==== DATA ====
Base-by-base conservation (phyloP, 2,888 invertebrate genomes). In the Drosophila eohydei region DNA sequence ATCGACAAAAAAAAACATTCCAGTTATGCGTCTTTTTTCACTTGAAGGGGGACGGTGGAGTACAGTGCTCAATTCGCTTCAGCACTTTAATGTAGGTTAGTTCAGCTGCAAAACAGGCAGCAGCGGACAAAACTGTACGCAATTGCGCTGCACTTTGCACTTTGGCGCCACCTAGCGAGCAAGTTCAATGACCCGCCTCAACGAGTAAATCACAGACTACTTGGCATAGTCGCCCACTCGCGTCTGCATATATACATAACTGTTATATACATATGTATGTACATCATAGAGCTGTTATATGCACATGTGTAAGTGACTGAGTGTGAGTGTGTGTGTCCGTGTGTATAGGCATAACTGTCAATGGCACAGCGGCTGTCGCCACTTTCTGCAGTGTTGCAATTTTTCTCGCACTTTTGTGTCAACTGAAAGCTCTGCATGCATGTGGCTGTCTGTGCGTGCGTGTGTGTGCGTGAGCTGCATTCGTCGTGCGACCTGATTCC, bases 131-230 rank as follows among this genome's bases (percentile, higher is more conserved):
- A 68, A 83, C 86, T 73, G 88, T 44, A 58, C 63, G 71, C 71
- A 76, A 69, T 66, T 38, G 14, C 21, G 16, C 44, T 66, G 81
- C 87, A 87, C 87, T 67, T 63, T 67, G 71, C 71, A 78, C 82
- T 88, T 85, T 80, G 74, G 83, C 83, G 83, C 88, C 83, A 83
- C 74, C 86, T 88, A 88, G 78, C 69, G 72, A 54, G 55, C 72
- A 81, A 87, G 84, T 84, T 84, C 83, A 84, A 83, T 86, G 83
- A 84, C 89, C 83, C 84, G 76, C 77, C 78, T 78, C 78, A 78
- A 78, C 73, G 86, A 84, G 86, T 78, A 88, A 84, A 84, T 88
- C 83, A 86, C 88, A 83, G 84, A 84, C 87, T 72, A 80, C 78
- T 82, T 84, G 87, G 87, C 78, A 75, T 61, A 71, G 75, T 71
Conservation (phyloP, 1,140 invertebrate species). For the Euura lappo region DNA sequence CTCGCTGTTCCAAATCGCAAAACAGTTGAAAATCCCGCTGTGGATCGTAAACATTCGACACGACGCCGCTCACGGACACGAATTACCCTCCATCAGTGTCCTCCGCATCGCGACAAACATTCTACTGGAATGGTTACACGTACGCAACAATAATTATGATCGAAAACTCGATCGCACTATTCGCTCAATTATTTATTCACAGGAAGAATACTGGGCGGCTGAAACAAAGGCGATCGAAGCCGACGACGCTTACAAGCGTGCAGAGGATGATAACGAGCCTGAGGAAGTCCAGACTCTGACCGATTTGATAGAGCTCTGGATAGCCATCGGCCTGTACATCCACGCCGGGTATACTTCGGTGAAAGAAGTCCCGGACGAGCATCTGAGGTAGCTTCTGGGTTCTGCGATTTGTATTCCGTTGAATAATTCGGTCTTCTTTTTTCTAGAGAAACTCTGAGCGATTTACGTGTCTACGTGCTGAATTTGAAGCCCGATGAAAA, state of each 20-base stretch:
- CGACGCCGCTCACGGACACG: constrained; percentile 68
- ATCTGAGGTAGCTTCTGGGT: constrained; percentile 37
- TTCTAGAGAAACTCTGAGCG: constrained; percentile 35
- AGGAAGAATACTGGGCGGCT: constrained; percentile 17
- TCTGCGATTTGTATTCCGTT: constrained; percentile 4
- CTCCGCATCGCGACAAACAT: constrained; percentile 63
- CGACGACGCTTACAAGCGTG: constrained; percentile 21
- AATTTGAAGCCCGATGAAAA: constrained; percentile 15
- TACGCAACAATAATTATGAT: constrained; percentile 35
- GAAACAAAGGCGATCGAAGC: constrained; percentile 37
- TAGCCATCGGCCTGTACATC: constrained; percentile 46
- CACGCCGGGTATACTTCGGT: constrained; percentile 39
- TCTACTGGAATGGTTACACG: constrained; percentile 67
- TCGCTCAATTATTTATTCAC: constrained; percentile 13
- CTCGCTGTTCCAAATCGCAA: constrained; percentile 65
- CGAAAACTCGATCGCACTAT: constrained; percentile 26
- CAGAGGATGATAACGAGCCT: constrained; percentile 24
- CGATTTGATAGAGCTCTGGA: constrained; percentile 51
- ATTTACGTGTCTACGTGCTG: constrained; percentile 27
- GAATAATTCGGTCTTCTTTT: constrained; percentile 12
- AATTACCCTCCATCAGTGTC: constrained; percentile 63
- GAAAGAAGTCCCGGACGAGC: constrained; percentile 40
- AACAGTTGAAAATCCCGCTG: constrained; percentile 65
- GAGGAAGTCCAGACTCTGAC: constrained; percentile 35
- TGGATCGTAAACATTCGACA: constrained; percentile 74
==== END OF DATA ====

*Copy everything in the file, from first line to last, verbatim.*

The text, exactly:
Base-by-base conservation (phyloP, 2,888 invertebrate genomes). In the Drosophila eohydei region DNA sequence ATCGACAAAAAAAAACATTCCAGTTATGCGTCTTTTTTCACTTGAAGGGGGACGGTGGAGTACAGTGCTCAATTCGCTTCAGCACTTTAATGTAGGTTAGTTCAGCTGCAAAACAGGCAGCAGCGGACAAAACTGTACGCAATTGCGCTGCACTTTGCACTTTGGCGCCACCTAGCGAGCAAGTTCAATGACCCGCCTCAACGAGTAAATCACAGACTACTTGGCATAGTCGCCCACTCGCGTCTGCATATATACATAACTGTTATATACATATGTATGTACATCATAGAGCTGTTATATGCACATGTGTAAGTGACTGAGTGTGAGTGTGTGTGTCCGTGTGTATAGGCATAACTGTCAATGGCACAGCGGCTGTCGCCACTTTCTGCAGTGTTGCAATTTTTCTCGCACTTTTGTGTCAACTGAAAGCTCTGCATGCATGTGGCTGTCTGTGCGTGCGTGTGTGTGCGTGAGCTGCATTCGTCGTGCGACCTGATTCC, bases 131-230 rank as follows among this genome's bases (percentile, higher is more conserved):
- A 68, A 83, C 86, T 73, G 88, T 44, A 58, C 63, G 71, C 71
- A 76, A 69, T 66, T 38, G 14, C 21, G 16, C 44, T 66, G 81
- C 87, A 87, C 87, T 67, T 63, T 67, G 71, C 71, A 78, C 82
- T 88, T 85, T 80, G 74, G 83, C 83, G 83, C 88, C 83, A 83
- C 74, C 86, T 88, A 88, G 78, C 69, G 72, A 54, G 55, C 72
- A 81, A 87, G 84, T 84, T 84, C 83, A 84, A 83, T 86, G 83
- A 84, C 89, C 83, C 84, G 76, C 77, C 78, T 78, C 78, A 78
- A 78, C 73, G 86, A 84, G 86, T 78, A 88, A 84, A 84, T 88
- C 83, A 86, C 88, A 83, G 84, A 84, C 87, T 72, A 80, C 78
- T 82, T 84, G 87, G 87, C 78, A 75, T 61, A 71, G 75, T 71
Conservation (phyloP, 1,140 invertebrate species). For the Euura lappo region DNA sequence CTCGCTGTTCCAAATCGCAAAACAGTTGAAAATCCCGCTGTGGATCGTAAACATTCGACACGACGCCGCTCACGGACACGAATTACCCTCCATCAGTGTCCTCCGCATCGCGACAAACATTCTACTGGAATGGTTACACGTACGCAACAATAATTATGATCGAAAACTCGATCGCACTATTCGCTCAATTATTTATTCACAGGAAGAATACTGGGCGGCTGAAACAAAGGCGATCGAAGCCGACGACGCTTACAAGCGTGCAGAGGATGATAACGAGCCTGAGGAAGTCCAGACTCTGACCGATTTGATAGAGCTCTGGATAGCCATCGGCCTGTACATCCACGCCGGGTATACTTCGGTGAAAGAAGTCCCGGACGAGCATCTGAGGTAGCTTCTGGGTTCTGCGATTTGTATTCCGTTGAATAATTCGGTCTTCTTTTTTCTAGAGAAACTCTGAGCGATTTACGTGTCTACGTGCTGAATTTGAAGCCCGATGAAAA, state of each 20-base stretch:
- CGACGCCGCTCACGGACACG: constrained; percentile 68
- ATCTGAGGTAGCTTCTGGGT: constrained; percentile 37
- TTCTAGAGAAACTCTGAGCG: constrained; percentile 35
- AGGAAGAATACTGGGCGGCT: constrained; percentile 17
- TCTGCGATTTGTATTCCGTT: constrained; percentile 4
- CTCCGCATCGCGACAAACAT: constrained; percentile 63
- CGACGACGCTTACAAGCGTG: constrained; percentile 21
- AATTTGAAGCCCGATGAAAA: constrained; percentile 15
- TACGCAACAATAATTATGAT: constrained; percentile 35
- GAAACAAAGGCGATCGAAGC: constrained; percentile 37
- TAGCCATCGGCCTGTACATC: constrained; percentile 46
- CACGCCGGGTATACTTCGGT: constrained; percentile 39
- TCTACTGGAATGGTTACACG: constrained; percentile 67
- TCGCTCAATTATTTATTCAC: constrained; percentile 13
- CTCGCTGTTCCAAATCGCAA: constrained; percentile 65
- CGAAAACTCGATCGCACTAT: constrained; percentile 26
- CAGAGGATGATAACGAGCCT: constrained; percentile 24
- CGATTTGATAGAGCTCTGGA: constrained; percentile 51
- ATTTACGTGTCTACGTGCTG: constrained; percentile 27
- GAATAATTCGGTCTTCTTTT: constrained; percentile 12
- AATTACCCTCCATCAGTGTC: constrained; percentile 63
- GAAAGAAGTCCCGGACGAGC: constrained; percentile 40
- AACAGTTGAAAATCCCGCTG: constrained; percentile 65
- GAGGAAGTCCAGACTCTGAC: constrained; percentile 35
- TGGATCGTAAACATTCGACA: constrained; percentile 74